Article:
Other members will have to take up your thoughts with Exploroz to get this rolling.
Regards. BR
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Reply By: Member - Oldbaz. NSW. - Thursday, Jan 31, 2008 at 17:20

Thursday, Jan 31, 2008 at 17:20
BR, must agree your offer will be well received. My answer to all
my canvas problems, not including tears & the like, has been a suitable silver tarp used as necessary. Not very technical but has so far saved me any hassles with seam sealing, leaking, staining,
packing up wet etc. I look forward to your resonse to particular issues, never too old to learn..cheers...oldbaz.
AnswerID: 284754

Reply By: Member - Phil G (SA) - Thursday, Jan 31, 2008 at 18:33

Thursday, Jan 31, 2008 at 18:33
Similar to Moose above, I want to know the best way to reseal a good quality Bivouac canvas tent that is 17 years old and is starting to leak a lot in heavy rain.
AnswerID: 284778

Follow Up By: BR - Thursday, Jan 31, 2008 at 22:33

Thursday, Jan 31, 2008 at 22:33
is Bivouac the canvas or the Brand of the tent? there is a Bivouac canvas made in Australia , not sure that it was made 17 years ago.
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Follow Up By: Member - Phil G (SA) - Thursday, Jan 31, 2008 at 22:35

Thursday, Jan 31, 2008 at 22:35
Bivouac is the canvas. Tent made by Halls Canvas Goods in SA. Just looks like most other good solid canvas.
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Follow Up By: BR - Thursday, Jan 31, 2008 at 22:52

Thursday, Jan 31, 2008 at 22:52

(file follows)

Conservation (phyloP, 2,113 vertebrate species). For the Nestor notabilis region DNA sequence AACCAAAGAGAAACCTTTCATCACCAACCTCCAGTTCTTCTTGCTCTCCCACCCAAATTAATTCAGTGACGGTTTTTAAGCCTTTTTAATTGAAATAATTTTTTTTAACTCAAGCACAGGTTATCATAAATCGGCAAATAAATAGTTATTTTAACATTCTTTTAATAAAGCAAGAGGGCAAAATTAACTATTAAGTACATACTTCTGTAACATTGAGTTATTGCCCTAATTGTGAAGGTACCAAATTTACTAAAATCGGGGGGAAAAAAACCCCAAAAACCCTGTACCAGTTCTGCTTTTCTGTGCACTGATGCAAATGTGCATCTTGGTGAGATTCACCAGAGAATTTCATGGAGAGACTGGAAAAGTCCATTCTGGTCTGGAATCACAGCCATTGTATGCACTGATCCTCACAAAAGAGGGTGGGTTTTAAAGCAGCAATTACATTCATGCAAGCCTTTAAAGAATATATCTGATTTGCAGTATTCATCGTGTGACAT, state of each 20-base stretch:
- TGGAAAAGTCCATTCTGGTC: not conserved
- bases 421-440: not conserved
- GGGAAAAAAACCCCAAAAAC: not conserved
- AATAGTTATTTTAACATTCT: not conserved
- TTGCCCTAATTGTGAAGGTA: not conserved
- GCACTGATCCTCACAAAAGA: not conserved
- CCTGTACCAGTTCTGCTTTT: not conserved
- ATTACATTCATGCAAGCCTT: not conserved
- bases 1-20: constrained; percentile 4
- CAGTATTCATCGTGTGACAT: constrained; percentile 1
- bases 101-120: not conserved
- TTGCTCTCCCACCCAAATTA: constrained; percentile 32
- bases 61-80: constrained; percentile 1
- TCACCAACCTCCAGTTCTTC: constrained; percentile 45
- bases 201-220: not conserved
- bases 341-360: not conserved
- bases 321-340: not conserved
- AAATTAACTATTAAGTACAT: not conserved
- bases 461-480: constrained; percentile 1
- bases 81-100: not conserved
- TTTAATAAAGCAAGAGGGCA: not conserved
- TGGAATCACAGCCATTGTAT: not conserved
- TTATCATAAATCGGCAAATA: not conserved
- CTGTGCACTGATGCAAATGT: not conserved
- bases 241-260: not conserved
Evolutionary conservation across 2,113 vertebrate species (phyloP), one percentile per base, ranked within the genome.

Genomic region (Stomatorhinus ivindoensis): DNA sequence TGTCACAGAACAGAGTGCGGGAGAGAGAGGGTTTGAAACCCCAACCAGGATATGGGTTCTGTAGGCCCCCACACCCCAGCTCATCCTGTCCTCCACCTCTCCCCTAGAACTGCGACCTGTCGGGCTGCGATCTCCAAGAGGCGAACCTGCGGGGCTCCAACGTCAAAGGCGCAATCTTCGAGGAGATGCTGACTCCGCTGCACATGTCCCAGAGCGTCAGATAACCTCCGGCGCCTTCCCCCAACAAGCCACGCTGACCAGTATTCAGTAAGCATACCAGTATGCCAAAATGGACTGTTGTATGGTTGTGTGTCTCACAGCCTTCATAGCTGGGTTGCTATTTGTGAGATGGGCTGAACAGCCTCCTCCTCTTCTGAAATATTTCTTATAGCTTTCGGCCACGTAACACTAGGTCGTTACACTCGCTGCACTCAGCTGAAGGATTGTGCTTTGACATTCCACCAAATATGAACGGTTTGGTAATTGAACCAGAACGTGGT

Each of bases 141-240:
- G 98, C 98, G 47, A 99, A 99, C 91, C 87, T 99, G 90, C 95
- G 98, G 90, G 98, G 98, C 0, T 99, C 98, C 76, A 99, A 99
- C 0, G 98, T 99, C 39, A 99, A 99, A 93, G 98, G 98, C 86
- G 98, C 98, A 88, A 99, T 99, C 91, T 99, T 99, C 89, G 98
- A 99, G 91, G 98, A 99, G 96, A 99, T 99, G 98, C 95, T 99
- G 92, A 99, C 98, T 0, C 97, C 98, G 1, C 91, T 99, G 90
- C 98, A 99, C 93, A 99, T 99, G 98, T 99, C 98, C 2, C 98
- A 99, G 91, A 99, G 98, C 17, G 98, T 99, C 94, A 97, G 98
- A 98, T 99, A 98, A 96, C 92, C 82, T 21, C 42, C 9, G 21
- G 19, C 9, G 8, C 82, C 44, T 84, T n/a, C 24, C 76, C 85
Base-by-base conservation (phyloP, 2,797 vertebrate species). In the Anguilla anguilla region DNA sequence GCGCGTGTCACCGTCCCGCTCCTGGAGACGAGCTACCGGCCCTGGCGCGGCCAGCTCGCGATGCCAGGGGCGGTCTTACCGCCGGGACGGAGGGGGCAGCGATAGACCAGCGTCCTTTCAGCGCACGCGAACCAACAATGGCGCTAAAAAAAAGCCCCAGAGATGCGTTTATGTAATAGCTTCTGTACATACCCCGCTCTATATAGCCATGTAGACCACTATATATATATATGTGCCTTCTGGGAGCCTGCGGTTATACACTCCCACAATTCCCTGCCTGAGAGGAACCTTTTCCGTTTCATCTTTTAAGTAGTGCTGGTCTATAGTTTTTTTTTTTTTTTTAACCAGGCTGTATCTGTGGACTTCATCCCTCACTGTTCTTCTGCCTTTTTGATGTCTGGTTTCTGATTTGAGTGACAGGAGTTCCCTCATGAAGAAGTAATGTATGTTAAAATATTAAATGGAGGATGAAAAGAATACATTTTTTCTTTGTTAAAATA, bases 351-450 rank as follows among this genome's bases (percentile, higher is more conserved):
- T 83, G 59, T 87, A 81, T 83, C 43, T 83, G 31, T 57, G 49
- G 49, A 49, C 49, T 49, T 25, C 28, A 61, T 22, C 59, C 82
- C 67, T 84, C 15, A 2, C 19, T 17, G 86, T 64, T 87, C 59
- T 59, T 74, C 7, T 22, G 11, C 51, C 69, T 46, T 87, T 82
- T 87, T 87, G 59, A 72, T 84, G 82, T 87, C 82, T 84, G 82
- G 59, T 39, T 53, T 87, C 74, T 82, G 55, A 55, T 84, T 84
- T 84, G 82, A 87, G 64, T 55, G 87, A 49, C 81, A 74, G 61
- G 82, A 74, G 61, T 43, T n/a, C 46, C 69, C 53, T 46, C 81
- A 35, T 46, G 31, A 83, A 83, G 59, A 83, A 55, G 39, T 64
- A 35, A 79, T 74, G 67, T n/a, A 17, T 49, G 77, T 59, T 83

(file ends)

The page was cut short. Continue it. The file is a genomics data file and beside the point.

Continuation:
Bivouac is an 8oz canvas made by Wax Converters (name of the company) in Sydney, They do sell their waterproofing as an aftermarket item through various outlets, contact them to find your nearest or most convenient one. It is classed as a "wax" based waterproofing. use a soft broom & bucket or roller tray to put it on and spread it as quickly as possible, the canvas does not need a lot of proofing in a small area, just enough to penetrate into the fibres.
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Reply By: Member - Ian W (NSW) - Thursday, Jan 31, 2008 at 18:40

Thursday, Jan 31, 2008 at 18:40
Alright BR!

Explain yourself!

Where have you been the last six years when I needed advice on canvassy stuff?

In all seriousness, I believe you may be a godsend to the forum in general. The fact that you do not identify your own business and decline to pan the opposition has raised you "cred" in my eyes.

Ian
AnswerID: 284780

Reply By: Izey76 - Thursday, Jan 31, 2008 at 19:59

Thursday, Jan 31, 2008 at 19:59